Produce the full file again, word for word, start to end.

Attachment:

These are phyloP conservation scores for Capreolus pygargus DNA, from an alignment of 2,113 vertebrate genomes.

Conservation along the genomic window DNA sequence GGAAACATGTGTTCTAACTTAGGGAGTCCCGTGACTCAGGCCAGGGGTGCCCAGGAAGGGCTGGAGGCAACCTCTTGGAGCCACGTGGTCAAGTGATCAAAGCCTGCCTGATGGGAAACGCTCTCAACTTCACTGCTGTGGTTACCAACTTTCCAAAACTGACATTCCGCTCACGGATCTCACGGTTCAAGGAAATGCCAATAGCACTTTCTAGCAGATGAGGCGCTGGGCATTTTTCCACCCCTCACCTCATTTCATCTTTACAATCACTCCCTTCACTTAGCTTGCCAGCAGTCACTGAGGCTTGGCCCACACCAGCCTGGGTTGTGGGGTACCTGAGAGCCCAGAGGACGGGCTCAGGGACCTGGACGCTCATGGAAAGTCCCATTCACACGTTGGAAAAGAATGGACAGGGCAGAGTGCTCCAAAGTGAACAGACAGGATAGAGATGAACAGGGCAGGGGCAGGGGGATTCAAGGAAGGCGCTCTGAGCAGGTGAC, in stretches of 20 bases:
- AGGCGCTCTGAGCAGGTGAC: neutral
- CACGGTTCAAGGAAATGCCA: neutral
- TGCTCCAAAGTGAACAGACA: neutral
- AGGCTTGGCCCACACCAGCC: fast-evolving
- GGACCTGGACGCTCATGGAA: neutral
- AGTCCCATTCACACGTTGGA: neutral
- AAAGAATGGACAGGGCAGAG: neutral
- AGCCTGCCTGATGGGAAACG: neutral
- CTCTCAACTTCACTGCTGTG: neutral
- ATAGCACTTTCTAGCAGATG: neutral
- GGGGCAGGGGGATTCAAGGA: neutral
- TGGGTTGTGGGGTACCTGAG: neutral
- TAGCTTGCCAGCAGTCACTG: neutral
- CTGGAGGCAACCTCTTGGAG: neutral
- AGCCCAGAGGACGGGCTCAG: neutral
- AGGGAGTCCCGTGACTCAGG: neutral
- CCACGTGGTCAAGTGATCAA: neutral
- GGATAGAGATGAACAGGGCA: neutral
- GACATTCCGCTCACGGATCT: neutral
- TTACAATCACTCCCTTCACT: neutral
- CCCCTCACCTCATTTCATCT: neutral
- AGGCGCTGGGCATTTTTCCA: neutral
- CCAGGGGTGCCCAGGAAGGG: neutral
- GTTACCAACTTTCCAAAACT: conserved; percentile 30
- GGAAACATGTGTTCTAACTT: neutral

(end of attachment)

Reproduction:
These are phyloP conservation scores for Capreolus pygargus DNA, from an alignment of 2,113 vertebrate genomes.

Conservation along the genomic window DNA sequence GGAAACATGTGTTCTAACTTAGGGAGTCCCGTGACTCAGGCCAGGGGTGCCCAGGAAGGGCTGGAGGCAACCTCTTGGAGCCACGTGGTCAAGTGATCAAAGCCTGCCTGATGGGAAACGCTCTCAACTTCACTGCTGTGGTTACCAACTTTCCAAAACTGACATTCCGCTCACGGATCTCACGGTTCAAGGAAATGCCAATAGCACTTTCTAGCAGATGAGGCGCTGGGCATTTTTCCACCCCTCACCTCATTTCATCTTTACAATCACTCCCTTCACTTAGCTTGCCAGCAGTCACTGAGGCTTGGCCCACACCAGCCTGGGTTGTGGGGTACCTGAGAGCCCAGAGGACGGGCTCAGGGACCTGGACGCTCATGGAAAGTCCCATTCACACGTTGGAAAAGAATGGACAGGGCAGAGTGCTCCAAAGTGAACAGACAGGATAGAGATGAACAGGGCAGGGGCAGGGGGATTCAAGGAAGGCGCTCTGAGCAGGTGAC, in stretches of 20 bases:
- AGGCGCTCTGAGCAGGTGAC: neutral
- CACGGTTCAAGGAAATGCCA: neutral
- TGCTCCAAAGTGAACAGACA: neutral
- AGGCTTGGCCCACACCAGCC: fast-evolving
- GGACCTGGACGCTCATGGAA: neutral
- AGTCCCATTCACACGTTGGA: neutral
- AAAGAATGGACAGGGCAGAG: neutral
- AGCCTGCCTGATGGGAAACG: neutral
- CTCTCAACTTCACTGCTGTG: neutral
- ATAGCACTTTCTAGCAGATG: neutral
- GGGGCAGGGGGATTCAAGGA: neutral
- TGGGTTGTGGGGTACCTGAG: neutral
- TAGCTTGCCAGCAGTCACTG: neutral
- CTGGAGGCAACCTCTTGGAG: neutral
- AGCCCAGAGGACGGGCTCAG: neutral
- AGGGAGTCCCGTGACTCAGG: neutral
- CCACGTGGTCAAGTGATCAA: neutral
- GGATAGAGATGAACAGGGCA: neutral
- GACATTCCGCTCACGGATCT: neutral
- TTACAATCACTCCCTTCACT: neutral
- CCCCTCACCTCATTTCATCT: neutral
- AGGCGCTGGGCATTTTTCCA: neutral
- CCAGGGGTGCCCAGGAAGGG: neutral
- GTTACCAACTTTCCAAAACT: conserved; percentile 30
- GGAAACATGTGTTCTAACTT: neutral